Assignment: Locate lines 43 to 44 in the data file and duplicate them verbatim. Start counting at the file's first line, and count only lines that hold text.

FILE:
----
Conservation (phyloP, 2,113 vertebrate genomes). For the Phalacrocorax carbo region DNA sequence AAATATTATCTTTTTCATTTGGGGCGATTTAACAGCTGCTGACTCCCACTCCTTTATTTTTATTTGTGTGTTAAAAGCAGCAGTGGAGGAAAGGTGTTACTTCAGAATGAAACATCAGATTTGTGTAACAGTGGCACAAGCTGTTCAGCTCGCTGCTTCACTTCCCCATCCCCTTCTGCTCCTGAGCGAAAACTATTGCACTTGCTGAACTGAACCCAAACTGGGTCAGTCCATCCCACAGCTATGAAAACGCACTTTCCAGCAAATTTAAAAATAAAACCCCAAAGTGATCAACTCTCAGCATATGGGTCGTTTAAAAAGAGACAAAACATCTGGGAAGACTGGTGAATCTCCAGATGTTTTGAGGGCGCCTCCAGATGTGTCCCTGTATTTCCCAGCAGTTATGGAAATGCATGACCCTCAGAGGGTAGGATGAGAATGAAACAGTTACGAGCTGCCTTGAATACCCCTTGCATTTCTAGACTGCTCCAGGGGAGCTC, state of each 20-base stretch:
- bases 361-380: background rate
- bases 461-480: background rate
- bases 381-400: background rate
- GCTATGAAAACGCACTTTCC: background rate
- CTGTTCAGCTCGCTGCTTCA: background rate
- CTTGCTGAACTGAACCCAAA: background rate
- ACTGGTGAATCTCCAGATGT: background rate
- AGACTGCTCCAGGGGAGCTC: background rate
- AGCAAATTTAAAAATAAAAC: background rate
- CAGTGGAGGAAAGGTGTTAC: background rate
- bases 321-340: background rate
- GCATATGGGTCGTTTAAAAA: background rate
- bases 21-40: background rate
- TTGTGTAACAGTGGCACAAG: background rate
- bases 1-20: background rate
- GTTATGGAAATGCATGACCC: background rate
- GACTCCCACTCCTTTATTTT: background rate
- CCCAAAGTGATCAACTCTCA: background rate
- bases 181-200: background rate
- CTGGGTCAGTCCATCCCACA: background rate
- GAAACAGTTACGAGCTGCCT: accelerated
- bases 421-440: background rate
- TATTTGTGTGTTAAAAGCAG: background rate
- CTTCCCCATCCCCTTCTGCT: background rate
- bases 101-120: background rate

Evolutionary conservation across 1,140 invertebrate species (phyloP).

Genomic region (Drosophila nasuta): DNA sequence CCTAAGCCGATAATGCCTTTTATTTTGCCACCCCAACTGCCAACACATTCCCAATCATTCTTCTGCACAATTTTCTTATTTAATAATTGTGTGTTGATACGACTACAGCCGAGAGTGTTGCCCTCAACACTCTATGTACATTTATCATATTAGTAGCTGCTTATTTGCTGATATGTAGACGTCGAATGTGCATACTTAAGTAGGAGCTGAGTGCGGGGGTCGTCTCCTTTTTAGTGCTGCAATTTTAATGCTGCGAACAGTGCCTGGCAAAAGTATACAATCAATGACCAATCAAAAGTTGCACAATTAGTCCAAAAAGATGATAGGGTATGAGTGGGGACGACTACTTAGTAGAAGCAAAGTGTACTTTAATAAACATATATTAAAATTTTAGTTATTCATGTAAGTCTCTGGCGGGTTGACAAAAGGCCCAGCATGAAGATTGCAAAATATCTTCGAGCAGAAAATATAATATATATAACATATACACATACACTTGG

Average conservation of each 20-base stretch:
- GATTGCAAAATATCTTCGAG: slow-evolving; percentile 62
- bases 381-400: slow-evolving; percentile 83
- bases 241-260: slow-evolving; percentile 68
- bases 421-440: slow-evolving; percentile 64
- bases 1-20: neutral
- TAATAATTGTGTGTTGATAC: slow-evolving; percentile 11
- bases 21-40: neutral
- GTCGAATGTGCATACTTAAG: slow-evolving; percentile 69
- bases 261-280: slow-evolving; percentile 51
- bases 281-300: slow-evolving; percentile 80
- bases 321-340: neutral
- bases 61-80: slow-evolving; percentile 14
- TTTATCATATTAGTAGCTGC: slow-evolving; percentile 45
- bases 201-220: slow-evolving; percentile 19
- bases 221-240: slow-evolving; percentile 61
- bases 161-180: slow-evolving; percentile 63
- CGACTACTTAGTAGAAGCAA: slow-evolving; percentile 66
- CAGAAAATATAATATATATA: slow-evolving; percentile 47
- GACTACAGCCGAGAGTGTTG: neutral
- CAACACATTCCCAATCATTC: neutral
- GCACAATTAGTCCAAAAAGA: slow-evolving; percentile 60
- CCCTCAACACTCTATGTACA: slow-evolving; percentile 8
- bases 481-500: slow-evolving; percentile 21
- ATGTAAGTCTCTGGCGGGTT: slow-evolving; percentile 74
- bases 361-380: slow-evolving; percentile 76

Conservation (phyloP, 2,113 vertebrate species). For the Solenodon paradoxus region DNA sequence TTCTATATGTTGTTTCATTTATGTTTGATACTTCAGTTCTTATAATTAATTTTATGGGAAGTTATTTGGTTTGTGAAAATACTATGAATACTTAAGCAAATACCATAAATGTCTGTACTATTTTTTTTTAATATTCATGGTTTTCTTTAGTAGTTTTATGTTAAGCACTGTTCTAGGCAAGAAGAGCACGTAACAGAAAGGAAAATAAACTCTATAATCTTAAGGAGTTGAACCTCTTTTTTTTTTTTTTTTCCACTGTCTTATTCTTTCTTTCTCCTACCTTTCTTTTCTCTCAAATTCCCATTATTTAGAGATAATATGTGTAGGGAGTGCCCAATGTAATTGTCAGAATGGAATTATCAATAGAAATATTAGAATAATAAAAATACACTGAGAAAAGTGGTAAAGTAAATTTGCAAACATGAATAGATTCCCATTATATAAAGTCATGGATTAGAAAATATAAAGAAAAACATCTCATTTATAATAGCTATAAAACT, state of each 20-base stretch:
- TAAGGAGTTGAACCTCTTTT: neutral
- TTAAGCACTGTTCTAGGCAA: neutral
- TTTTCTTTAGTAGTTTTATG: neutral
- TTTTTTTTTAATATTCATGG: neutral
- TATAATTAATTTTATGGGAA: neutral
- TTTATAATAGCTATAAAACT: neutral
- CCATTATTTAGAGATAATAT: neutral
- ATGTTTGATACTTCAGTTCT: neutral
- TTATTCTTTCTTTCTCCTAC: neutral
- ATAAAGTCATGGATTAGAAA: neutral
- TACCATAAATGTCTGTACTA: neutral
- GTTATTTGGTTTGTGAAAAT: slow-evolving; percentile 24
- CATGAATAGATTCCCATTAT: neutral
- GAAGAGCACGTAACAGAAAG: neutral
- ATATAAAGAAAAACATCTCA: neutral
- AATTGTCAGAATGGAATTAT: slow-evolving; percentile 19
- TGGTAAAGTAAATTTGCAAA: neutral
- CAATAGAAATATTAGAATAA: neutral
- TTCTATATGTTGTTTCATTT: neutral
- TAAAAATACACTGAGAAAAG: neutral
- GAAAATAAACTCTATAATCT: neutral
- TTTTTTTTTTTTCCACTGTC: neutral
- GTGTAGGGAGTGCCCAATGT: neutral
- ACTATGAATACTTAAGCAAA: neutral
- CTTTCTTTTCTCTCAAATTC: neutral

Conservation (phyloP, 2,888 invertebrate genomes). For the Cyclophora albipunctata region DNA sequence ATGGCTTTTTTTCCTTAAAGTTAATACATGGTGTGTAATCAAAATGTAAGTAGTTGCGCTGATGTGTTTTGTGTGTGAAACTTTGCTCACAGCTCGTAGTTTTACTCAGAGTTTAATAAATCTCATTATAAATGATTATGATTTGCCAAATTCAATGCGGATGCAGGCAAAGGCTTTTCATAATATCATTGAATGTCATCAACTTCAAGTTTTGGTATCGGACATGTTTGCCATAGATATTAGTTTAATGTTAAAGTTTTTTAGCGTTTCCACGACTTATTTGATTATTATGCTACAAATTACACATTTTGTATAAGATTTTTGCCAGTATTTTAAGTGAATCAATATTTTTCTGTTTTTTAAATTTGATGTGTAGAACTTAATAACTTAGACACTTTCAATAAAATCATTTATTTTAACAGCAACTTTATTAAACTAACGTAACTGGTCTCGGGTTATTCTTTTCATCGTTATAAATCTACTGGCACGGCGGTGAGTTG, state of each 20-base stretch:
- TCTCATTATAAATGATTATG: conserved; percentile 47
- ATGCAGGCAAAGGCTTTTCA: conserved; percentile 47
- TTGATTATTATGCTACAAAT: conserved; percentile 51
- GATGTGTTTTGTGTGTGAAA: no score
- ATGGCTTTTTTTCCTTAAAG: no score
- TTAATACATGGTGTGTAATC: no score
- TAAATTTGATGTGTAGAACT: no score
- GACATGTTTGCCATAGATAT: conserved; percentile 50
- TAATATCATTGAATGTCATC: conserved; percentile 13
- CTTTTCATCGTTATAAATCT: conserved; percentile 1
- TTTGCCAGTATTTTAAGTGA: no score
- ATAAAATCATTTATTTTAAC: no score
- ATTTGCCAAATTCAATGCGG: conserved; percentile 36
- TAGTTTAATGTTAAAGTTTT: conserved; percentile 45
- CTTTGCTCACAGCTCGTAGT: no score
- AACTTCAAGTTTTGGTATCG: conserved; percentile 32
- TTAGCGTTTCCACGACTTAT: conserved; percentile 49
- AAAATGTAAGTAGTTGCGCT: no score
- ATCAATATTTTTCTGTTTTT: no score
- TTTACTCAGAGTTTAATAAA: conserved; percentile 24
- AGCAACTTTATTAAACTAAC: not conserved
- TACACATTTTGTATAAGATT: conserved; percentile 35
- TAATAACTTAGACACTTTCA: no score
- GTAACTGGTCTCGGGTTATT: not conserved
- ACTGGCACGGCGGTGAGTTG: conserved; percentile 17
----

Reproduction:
- bases 201-220: slow-evolving; percentile 19
- bases 221-240: slow-evolving; percentile 61